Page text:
I may be jumping the gun, but I think this an important tip of you’re trying to use modern flash triggers on not so modern film gear.
Non-TTL Hotshoes and Flashes/Wireless Triggers with TTL pins
Before the wizbang TTL flash technology we have now, camera to flash technology was super simple. There were just two contacts where the flash would touch the camera (in terms of communication). When the camera’s shutter would fire, the flash would fire at whatever setting the flash was set to by the photographer. There was no communication of ISO or f/stop setting to the flash, nothing.
As can seen in photo on the right, there are little guide rails to help lift and guide the pins of the flash unit to the proper connector on the hotshoe.
So what happens when you want to use a newer TTL flash or wireless flash trigger on an older film body? Well, the pins get stuck.
I found an easy solution. There are hotshoe adapters that have little ramps that guide the TTL pins up onto the hotshoe even if they aren’t being used for communication.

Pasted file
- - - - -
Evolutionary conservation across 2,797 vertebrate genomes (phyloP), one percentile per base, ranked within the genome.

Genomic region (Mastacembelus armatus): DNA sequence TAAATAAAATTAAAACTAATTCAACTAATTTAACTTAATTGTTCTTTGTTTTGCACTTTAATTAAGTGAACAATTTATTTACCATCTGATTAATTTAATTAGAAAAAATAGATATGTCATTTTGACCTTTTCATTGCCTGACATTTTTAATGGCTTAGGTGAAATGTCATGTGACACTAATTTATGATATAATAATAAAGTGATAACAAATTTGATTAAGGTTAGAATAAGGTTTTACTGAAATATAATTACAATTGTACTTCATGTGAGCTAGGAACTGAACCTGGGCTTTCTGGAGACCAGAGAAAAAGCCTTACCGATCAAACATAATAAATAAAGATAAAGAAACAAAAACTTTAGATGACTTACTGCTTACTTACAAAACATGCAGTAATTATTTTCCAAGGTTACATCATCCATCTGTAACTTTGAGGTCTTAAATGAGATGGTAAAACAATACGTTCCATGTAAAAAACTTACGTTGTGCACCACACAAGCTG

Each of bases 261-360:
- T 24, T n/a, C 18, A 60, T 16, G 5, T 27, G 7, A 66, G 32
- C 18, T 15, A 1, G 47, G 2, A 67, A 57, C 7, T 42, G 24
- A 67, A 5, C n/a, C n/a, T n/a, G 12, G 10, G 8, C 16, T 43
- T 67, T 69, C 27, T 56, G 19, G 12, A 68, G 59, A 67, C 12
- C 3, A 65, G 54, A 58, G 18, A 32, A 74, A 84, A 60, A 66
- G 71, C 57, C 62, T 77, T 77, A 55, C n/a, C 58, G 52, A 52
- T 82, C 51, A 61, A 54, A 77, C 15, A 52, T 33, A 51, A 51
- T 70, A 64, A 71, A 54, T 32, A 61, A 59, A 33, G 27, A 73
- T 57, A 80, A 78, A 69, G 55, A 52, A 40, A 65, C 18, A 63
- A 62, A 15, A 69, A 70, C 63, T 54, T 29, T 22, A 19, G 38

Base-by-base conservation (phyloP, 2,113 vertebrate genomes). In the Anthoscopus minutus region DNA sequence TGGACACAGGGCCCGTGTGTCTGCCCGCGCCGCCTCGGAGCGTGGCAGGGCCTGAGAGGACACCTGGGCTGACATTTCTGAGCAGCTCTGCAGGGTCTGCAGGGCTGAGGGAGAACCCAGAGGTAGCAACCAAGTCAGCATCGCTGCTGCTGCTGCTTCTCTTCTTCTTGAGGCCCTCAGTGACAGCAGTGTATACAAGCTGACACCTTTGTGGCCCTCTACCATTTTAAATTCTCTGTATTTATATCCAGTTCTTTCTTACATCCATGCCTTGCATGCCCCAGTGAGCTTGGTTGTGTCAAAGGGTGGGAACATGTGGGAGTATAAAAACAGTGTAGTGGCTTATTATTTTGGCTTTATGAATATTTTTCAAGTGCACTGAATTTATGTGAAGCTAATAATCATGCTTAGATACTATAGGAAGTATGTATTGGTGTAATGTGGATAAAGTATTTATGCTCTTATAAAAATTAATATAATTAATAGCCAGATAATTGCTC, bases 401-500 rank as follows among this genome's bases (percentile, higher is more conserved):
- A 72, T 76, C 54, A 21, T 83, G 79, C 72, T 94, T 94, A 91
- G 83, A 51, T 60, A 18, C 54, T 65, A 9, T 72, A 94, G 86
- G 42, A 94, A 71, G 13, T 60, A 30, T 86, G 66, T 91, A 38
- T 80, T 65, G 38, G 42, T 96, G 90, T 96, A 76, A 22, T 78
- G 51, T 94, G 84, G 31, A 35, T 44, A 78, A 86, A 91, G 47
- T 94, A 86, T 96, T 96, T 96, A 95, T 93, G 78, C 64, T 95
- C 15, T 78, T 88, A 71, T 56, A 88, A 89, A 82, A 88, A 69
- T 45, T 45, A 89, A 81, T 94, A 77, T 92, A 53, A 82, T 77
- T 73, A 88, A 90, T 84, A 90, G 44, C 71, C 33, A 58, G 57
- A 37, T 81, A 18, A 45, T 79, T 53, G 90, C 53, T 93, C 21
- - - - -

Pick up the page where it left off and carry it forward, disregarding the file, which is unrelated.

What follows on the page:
This at least allows you to use TTL flashes (in manual mode or “A”perture mode) or wireless trigger with additional pins on your older film bodies.
The Hotshoe adapter shown on the right is a passthrough adapter with a single pin to allow cameras like the Mamiya RZ67, Minolta XE-7, etc to trigger a flash.
Metal Cold Shoes
What about metal cold shoes that don’t have any connections but can short out your flash or wireless trigger? “There’s an adapter for that.”TM
There are also adapter that tighten to the shoe and contain a hotshoe on the top with sync ports on the sides to connect to your camera. In the example above, I’m using a PC Sync cable to connect to the Yashica-C PC Sync port to fire my modern wireless flash trigger, the Godox X1 (Also rebranded to Flashpoint R2 and Cheetah X1).